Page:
The Waldens, who have a 3-, 7- and 9-year-old, should have received about $800 — they were eligible for the money and had received it in the past. But the credit didn’t arrive. They couldn’t understand why. In September, they received what they thought was a back payment of $1,000, and then in October their status changed from “eligible” to “pending.” No one at the IRS could tell Walden what had happened.

“It took away the opportunity of feeling fulfilled and feeling like you can be out of panic mode,” Walden said. “I think people don’t really understand what it’s like to put groceries back or say, ‘We can’t get strawberries because they are not on sale.’ To have children have an understanding of, ‘Oh, we are poor,’ that’s really hard to deal with.”

They plan to claim the full amount this year in their taxes, but that money will now go into paying back their parents, who helped them with expenses when the credit didn’t arrive.

“It’s just that demoralizing thing every time you have to ask for help, and we wouldn’t have had to ask for help if it would have worked out,” Walden said.


Two major changes to the policy that could impact the future of the child credit are proposed: a work requirement and a lower income limit.

Prominent supporters of the expansion admit they may be open for discussion about some details of the plan but many insist it is working as intended. Rep. Rosa DeLauro, the credit’s longtime championIn a statement to the effect that The 19th that “there is no need to be negotiating on the design.”

“What I am laser focused on is the consequences for the families that are harmed by the lack of extension,” DeLauro said, adding that she is optimistic “we can get the child tax credit over the finish line.”

Sen. Michael Bennet, who has also pushed for the credit’s expansion, said told The 19th that Congress has “to find a way to extend it, and I’ll continue to look for any opportunity to do so.”

However, tax policy experts fear that the proposed changes could make the program even more difficult to access for the families most in need. This would negate the important changes that were made last year.

Megan Curran, the policy director at Columbia’s Center on Poverty and Social Policy who wrote the report analyzing the monthly payments, said that a work requirement, in particular, would erase some of the gains of a program redesigned specifically for poverty reduction.

The income requirements for parents to be eligible for the child tax credit were higher in the former version. They varied depending on how many children were in the household. This resulted in around a third of children not being able to access the credit, including half the Black and Latinx children whose parents were more likely than others to fail to meet the income requirements.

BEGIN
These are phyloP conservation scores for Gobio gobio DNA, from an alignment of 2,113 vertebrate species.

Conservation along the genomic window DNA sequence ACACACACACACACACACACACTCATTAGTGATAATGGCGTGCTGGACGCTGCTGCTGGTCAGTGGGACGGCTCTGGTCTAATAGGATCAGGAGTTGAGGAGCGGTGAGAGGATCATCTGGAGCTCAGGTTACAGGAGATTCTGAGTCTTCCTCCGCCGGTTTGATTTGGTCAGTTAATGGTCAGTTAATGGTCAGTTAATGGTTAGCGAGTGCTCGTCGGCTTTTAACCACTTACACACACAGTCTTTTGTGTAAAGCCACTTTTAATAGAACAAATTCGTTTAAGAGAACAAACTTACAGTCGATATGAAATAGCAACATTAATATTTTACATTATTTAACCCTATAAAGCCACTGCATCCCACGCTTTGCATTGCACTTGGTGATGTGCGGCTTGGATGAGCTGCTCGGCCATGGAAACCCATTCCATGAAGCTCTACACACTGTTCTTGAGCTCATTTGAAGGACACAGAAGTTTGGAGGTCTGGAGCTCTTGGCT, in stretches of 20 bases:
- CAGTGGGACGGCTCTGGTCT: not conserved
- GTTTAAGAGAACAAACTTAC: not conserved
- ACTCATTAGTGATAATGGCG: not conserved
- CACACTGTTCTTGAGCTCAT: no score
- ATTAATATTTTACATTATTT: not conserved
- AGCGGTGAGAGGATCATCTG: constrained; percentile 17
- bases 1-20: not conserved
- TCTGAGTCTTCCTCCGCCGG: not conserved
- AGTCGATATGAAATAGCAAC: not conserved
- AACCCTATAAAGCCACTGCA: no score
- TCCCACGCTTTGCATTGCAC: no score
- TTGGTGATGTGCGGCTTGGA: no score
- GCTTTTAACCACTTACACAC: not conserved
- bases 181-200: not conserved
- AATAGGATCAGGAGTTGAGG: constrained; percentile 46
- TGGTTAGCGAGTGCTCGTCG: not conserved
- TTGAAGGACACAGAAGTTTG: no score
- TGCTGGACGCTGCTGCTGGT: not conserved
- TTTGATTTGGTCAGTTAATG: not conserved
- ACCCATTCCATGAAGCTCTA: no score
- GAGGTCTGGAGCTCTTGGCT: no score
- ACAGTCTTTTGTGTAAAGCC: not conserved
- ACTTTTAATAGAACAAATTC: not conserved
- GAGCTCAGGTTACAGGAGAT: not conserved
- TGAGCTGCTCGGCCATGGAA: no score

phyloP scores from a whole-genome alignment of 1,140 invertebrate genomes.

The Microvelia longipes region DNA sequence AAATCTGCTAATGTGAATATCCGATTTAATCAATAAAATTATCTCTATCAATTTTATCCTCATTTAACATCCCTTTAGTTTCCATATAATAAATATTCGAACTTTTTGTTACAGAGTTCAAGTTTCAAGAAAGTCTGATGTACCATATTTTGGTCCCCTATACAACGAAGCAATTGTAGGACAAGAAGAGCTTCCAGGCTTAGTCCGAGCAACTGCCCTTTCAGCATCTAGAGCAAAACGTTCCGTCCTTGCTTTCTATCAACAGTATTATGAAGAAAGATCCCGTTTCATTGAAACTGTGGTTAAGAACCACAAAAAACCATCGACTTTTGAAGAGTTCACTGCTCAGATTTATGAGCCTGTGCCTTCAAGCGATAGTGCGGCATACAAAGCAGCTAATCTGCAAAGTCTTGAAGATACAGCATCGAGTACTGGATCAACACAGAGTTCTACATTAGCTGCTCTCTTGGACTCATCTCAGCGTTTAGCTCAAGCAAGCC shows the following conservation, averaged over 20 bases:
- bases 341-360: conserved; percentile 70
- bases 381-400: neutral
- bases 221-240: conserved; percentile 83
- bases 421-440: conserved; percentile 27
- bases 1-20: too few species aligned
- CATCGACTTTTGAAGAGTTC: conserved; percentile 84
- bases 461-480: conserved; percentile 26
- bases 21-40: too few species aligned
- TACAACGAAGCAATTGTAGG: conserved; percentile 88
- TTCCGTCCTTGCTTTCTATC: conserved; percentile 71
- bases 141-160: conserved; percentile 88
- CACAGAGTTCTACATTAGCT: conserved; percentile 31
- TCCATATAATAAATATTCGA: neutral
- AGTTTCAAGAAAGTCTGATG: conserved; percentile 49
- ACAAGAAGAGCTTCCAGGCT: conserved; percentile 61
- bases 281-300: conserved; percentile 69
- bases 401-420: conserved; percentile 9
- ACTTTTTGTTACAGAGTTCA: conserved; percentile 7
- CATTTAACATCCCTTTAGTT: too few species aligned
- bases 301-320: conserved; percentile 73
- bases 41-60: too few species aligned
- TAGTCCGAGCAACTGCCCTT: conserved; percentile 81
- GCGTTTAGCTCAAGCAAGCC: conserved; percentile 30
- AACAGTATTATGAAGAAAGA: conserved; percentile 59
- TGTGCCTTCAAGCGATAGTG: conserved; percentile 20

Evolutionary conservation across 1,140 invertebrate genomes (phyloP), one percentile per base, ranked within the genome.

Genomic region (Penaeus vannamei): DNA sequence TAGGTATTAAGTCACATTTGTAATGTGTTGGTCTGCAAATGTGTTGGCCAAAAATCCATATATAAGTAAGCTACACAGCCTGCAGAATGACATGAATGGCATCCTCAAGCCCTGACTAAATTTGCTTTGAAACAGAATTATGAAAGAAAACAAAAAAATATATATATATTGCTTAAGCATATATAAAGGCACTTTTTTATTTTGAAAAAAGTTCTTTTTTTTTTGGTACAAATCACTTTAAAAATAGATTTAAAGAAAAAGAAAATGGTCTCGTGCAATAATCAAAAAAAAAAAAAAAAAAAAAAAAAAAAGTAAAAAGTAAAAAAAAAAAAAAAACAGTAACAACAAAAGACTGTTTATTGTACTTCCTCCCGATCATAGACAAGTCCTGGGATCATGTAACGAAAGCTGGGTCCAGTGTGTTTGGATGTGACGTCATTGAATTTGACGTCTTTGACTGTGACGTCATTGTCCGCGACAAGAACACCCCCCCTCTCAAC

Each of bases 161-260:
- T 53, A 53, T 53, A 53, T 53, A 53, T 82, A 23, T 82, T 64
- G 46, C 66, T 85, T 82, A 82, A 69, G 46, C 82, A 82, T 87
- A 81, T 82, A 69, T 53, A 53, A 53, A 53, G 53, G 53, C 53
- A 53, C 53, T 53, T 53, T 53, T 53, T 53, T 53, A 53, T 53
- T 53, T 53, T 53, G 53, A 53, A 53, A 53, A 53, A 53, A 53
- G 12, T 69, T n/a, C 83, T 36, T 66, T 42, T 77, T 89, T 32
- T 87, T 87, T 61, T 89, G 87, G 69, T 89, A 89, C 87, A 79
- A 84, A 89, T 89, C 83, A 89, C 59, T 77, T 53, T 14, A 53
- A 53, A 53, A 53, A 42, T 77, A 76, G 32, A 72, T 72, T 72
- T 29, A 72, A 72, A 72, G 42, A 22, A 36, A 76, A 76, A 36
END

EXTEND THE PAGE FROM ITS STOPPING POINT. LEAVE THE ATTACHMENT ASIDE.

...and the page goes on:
“I find it very difficult to make an argument as to why we should be able to return to that when we have been able to fix many of those issues,” Curran said.

Already, more than 95 percentPeople who are eligible for the tax credit include people who are currently working, those who were working recently, grandparents caring for children, persons with disabilities who are not working, and parents of very young children under 2.

Studies on the credit have not found any evidence it is causing people to stop working. A study of census data by researchers from Washington University, Appalachian State University, and Washington University found that parents’ rates of being unemployed to care of their children fell from 26 percent to 20% after the credit was released. This suggests that parents were using the credit to pay for child care.

The issue of changing the income cap has been a matter of contention for some time. Manchin and others argue that the program should not be used to support families with higher incomes. The maximum income limits for the child credit are currently $400,000 for couples and $200,000 for individuals. These maximums were established during 2017 tax law reforms.

Curran argues that the central point of the program was to help kids, regardless of parent’s income status. The pandemic has demonstrated that income status can change quickly and abruptly.

“It’s meant to be for kids. I think it makes sense that it’s available largely regardless of family economic circumstance,” she said. “There’s not all of a sudden these cliffs that happen if you earn $100 more at a certain point or $1,000 more at a certain point, you lose this.”

However, the debate about how to incorporate Manchin’s changes is still very nebulous. It’s unclear what kind of compromise Democrats are considering, and whether it will even be enough.

The American households still need the second half to receive the child tax credit payments. The IRS has started to send a letter to parents containing the amount they will need in their 2021 taxes to receive their full share. However, families who have moved or don’t have a permanent residence will face their own set of challenges.

“That will be confusing for a lot of families — it’s always confusing when the IRS sends a piece of mail to you,” said Maag at the Tax Policy Center. “You are going to have a lot of people who have not interacted with the tax system previously who are going to have to interact with it.”

One thing that may be more readily available this year will be tax filing sites that will open to coincide with the tax season, but because of the pandemic and a rise in Omicron variant cases, it’s likely those sites will be overwhelmed as it is.

Malherbe also pointed out that the most vulnerable families have the most complex cases and sites may not be able to assist them.

Without that aid, something that can’t be added in one year but could in subsequent years if the program was extended, she said, the tax credit’s potential will continue to be stunted.

“I am worried that some of the people who completely have not gotten anything for their kids yet are not going to get it unless there is the kind of level of help we’ve been giving,” Malherbe said. “There are just a lot of potential pitfalls.”